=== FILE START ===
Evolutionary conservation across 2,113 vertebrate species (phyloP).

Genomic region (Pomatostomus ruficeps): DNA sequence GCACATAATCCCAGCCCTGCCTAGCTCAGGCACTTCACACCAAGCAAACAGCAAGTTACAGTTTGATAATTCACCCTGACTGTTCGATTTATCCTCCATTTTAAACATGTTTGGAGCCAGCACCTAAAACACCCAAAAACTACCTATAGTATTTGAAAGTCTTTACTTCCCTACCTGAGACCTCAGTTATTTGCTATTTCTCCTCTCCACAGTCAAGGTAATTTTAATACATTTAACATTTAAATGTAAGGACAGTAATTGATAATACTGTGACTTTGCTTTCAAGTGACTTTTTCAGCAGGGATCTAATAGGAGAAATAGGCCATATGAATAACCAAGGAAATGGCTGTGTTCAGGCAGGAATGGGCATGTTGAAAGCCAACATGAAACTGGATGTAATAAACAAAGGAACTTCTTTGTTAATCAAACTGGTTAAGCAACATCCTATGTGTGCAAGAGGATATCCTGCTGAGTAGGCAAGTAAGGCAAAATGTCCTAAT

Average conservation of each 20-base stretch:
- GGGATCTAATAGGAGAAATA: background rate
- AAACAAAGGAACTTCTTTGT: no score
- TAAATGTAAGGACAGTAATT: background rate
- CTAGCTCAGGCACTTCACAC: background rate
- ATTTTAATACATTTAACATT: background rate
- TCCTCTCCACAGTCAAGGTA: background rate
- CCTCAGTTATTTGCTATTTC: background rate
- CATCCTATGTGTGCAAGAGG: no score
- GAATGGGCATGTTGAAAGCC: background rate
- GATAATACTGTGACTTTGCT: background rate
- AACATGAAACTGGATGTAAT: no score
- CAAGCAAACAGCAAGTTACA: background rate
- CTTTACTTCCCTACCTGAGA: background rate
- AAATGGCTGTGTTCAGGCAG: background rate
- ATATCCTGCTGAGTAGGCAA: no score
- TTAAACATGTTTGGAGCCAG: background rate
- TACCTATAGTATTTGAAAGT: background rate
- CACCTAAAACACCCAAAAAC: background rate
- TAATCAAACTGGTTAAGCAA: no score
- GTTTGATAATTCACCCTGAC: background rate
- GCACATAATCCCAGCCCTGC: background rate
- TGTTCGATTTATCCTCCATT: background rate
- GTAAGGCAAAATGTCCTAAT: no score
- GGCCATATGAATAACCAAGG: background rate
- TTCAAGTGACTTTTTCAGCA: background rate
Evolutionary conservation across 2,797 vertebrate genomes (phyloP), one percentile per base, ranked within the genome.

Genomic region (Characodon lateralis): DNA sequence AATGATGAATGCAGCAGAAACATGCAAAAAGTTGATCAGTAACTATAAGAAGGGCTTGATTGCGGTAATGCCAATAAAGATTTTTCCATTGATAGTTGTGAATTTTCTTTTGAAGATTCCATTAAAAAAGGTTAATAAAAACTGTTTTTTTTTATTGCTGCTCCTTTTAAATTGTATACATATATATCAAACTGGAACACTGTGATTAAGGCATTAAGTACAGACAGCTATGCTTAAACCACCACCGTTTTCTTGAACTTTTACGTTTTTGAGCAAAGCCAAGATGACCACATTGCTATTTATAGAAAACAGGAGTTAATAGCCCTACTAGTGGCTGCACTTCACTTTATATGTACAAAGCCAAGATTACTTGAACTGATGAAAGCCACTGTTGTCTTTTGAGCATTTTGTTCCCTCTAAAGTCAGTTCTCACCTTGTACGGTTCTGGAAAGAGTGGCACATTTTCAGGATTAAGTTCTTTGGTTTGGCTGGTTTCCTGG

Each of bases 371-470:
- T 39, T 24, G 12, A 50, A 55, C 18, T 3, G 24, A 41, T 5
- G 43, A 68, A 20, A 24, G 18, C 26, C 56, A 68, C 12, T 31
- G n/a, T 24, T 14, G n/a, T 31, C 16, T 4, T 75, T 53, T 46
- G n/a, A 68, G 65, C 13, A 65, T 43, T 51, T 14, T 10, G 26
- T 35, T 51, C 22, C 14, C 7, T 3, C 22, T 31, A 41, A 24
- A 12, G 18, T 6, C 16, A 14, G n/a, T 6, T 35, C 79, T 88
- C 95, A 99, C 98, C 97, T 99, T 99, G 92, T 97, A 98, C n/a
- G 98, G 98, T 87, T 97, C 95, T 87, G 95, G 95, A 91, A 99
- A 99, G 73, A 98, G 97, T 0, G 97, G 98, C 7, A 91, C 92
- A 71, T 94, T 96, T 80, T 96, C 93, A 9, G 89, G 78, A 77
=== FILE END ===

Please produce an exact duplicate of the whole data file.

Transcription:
Evolutionary conservation across 2,113 vertebrate species (phyloP).

Genomic region (Pomatostomus ruficeps): DNA sequence GCACATAATCCCAGCCCTGCCTAGCTCAGGCACTTCACACCAAGCAAACAGCAAGTTACAGTTTGATAATTCACCCTGACTGTTCGATTTATCCTCCATTTTAAACATGTTTGGAGCCAGCACCTAAAACACCCAAAAACTACCTATAGTATTTGAAAGTCTTTACTTCCCTACCTGAGACCTCAGTTATTTGCTATTTCTCCTCTCCACAGTCAAGGTAATTTTAATACATTTAACATTTAAATGTAAGGACAGTAATTGATAATACTGTGACTTTGCTTTCAAGTGACTTTTTCAGCAGGGATCTAATAGGAGAAATAGGCCATATGAATAACCAAGGAAATGGCTGTGTTCAGGCAGGAATGGGCATGTTGAAAGCCAACATGAAACTGGATGTAATAAACAAAGGAACTTCTTTGTTAATCAAACTGGTTAAGCAACATCCTATGTGTGCAAGAGGATATCCTGCTGAGTAGGCAAGTAAGGCAAAATGTCCTAAT

Average conservation of each 20-base stretch:
- GGGATCTAATAGGAGAAATA: background rate
- AAACAAAGGAACTTCTTTGT: no score
- TAAATGTAAGGACAGTAATT: background rate
- CTAGCTCAGGCACTTCACAC: background rate
- ATTTTAATACATTTAACATT: background rate
- TCCTCTCCACAGTCAAGGTA: background rate
- CCTCAGTTATTTGCTATTTC: background rate
- CATCCTATGTGTGCAAGAGG: no score
- GAATGGGCATGTTGAAAGCC: background rate
- GATAATACTGTGACTTTGCT: background rate
- AACATGAAACTGGATGTAAT: no score
- CAAGCAAACAGCAAGTTACA: background rate
- CTTTACTTCCCTACCTGAGA: background rate
- AAATGGCTGTGTTCAGGCAG: background rate
- ATATCCTGCTGAGTAGGCAA: no score
- TTAAACATGTTTGGAGCCAG: background rate
- TACCTATAGTATTTGAAAGT: background rate
- CACCTAAAACACCCAAAAAC: background rate
- TAATCAAACTGGTTAAGCAA: no score
- GTTTGATAATTCACCCTGAC: background rate
- GCACATAATCCCAGCCCTGC: background rate
- TGTTCGATTTATCCTCCATT: background rate
- GTAAGGCAAAATGTCCTAAT: no score
- GGCCATATGAATAACCAAGG: background rate
- TTCAAGTGACTTTTTCAGCA: background rate
Evolutionary conservation across 2,797 vertebrate genomes (phyloP), one percentile per base, ranked within the genome.

Genomic region (Characodon lateralis): DNA sequence AATGATGAATGCAGCAGAAACATGCAAAAAGTTGATCAGTAACTATAAGAAGGGCTTGATTGCGGTAATGCCAATAAAGATTTTTCCATTGATAGTTGTGAATTTTCTTTTGAAGATTCCATTAAAAAAGGTTAATAAAAACTGTTTTTTTTTATTGCTGCTCCTTTTAAATTGTATACATATATATCAAACTGGAACACTGTGATTAAGGCATTAAGTACAGACAGCTATGCTTAAACCACCACCGTTTTCTTGAACTTTTACGTTTTTGAGCAAAGCCAAGATGACCACATTGCTATTTATAGAAAACAGGAGTTAATAGCCCTACTAGTGGCTGCACTTCACTTTATATGTACAAAGCCAAGATTACTTGAACTGATGAAAGCCACTGTTGTCTTTTGAGCATTTTGTTCCCTCTAAAGTCAGTTCTCACCTTGTACGGTTCTGGAAAGAGTGGCACATTTTCAGGATTAAGTTCTTTGGTTTGGCTGGTTTCCTGG

Each of bases 371-470:
- T 39, T 24, G 12, A 50, A 55, C 18, T 3, G 24, A 41, T 5
- G 43, A 68, A 20, A 24, G 18, C 26, C 56, A 68, C 12, T 31
- G n/a, T 24, T 14, G n/a, T 31, C 16, T 4, T 75, T 53, T 46
- G n/a, A 68, G 65, C 13, A 65, T 43, T 51, T 14, T 10, G 26
- T 35, T 51, C 22, C 14, C 7, T 3, C 22, T 31, A 41, A 24
- A 12, G 18, T 6, C 16, A 14, G n/a, T 6, T 35, C 79, T 88
- C 95, A 99, C 98, C 97, T 99, T 99, G 92, T 97, A 98, C n/a
- G 98, G 98, T 87, T 97, C 95, T 87, G 95, G 95, A 91, A 99
- A 99, G 73, A 98, G 97, T 0, G 97, G 98, C 7, A 91, C 92
- A 71, T 94, T 96, T 80, T 96, C 93, A 9, G 89, G 78, A 77